I’ll never forget the first time I met Stan Woodward when I was working at Mark Cuban’s broacast.com.
Mark brought him in as a seasoned exec (he had worked for Ascend, a major networking equipment company) to run the business services division. There were only about eight of us working in that group at the time. We had to build a business from scratch, one new customer at the time. Stan had lived through startups before and had a few gray hairs sticking out of his blondes to prove it.
With his fist clutched in his pocket, as our new VP, he addressed us one Monday morning in 1998 with the following mantra, “Don’t go down alone!” He went on to explain that there is safety and innovation in numbers. If one of us is losing a deal, grab another team mate and double your resources. If one of our customer situations is melting down, grab two or three engineers and quadruple your chances of solving it in time. His point was that there was no reward for lone rangers, because they frequently got slaughtered in the real world by complicated situations that required a team approach.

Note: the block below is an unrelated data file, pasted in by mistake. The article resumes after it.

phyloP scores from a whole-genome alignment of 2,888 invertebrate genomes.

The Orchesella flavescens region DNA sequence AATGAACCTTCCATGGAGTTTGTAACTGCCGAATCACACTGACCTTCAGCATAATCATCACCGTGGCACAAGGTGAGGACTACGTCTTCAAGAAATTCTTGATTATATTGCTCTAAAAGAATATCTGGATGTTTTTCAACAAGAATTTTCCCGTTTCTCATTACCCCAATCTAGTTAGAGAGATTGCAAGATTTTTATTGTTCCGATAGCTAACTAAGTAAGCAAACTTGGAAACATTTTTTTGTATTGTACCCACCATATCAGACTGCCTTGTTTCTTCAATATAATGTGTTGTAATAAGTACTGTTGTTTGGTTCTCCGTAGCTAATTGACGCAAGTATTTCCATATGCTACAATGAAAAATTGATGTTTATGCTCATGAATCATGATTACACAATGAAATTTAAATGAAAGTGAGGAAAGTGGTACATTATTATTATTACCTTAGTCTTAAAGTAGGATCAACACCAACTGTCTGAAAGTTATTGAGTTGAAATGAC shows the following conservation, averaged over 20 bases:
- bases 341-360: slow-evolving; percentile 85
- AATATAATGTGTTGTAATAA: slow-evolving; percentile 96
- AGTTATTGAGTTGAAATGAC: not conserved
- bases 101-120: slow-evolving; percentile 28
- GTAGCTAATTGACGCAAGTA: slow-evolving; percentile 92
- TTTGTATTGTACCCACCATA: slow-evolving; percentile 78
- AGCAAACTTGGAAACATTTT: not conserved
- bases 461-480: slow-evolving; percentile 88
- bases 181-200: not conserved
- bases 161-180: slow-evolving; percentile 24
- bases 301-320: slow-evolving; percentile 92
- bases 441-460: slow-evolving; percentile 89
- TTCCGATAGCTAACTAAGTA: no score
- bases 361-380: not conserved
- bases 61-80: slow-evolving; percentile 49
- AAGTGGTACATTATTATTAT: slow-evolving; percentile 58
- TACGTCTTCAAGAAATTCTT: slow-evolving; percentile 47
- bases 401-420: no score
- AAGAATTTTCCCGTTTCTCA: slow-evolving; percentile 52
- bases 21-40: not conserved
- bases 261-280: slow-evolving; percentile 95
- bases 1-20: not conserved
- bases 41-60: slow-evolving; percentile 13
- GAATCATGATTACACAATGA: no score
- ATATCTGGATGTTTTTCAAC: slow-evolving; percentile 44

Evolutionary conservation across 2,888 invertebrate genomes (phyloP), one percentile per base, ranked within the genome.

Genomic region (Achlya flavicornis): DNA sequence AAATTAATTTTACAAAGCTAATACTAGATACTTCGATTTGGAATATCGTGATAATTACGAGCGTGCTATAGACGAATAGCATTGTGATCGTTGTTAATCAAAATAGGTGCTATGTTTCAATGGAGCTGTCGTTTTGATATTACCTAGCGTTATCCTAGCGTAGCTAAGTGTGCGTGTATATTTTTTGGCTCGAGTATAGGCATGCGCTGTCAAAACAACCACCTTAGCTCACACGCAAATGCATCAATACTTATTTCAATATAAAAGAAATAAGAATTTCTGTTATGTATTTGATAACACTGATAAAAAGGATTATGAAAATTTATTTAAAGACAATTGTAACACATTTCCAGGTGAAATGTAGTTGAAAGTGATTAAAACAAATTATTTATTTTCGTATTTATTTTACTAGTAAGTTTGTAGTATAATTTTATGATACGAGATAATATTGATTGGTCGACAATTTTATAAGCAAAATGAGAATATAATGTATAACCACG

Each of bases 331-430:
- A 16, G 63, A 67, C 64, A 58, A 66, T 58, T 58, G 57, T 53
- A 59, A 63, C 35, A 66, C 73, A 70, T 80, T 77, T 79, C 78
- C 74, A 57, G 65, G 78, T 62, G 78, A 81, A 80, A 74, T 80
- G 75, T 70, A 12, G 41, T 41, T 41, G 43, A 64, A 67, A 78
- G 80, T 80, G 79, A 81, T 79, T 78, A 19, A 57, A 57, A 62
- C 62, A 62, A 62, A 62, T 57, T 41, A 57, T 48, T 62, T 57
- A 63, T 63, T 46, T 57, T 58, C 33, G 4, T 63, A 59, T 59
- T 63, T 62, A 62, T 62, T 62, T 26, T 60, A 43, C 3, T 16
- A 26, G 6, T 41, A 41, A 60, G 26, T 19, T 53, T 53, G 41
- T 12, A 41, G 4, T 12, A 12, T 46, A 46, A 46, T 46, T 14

Over the next few years that advice has come in handy in many tough situations. There’s no shame in calling for help when you are in trouble. There is shame for going down alone because of your pride.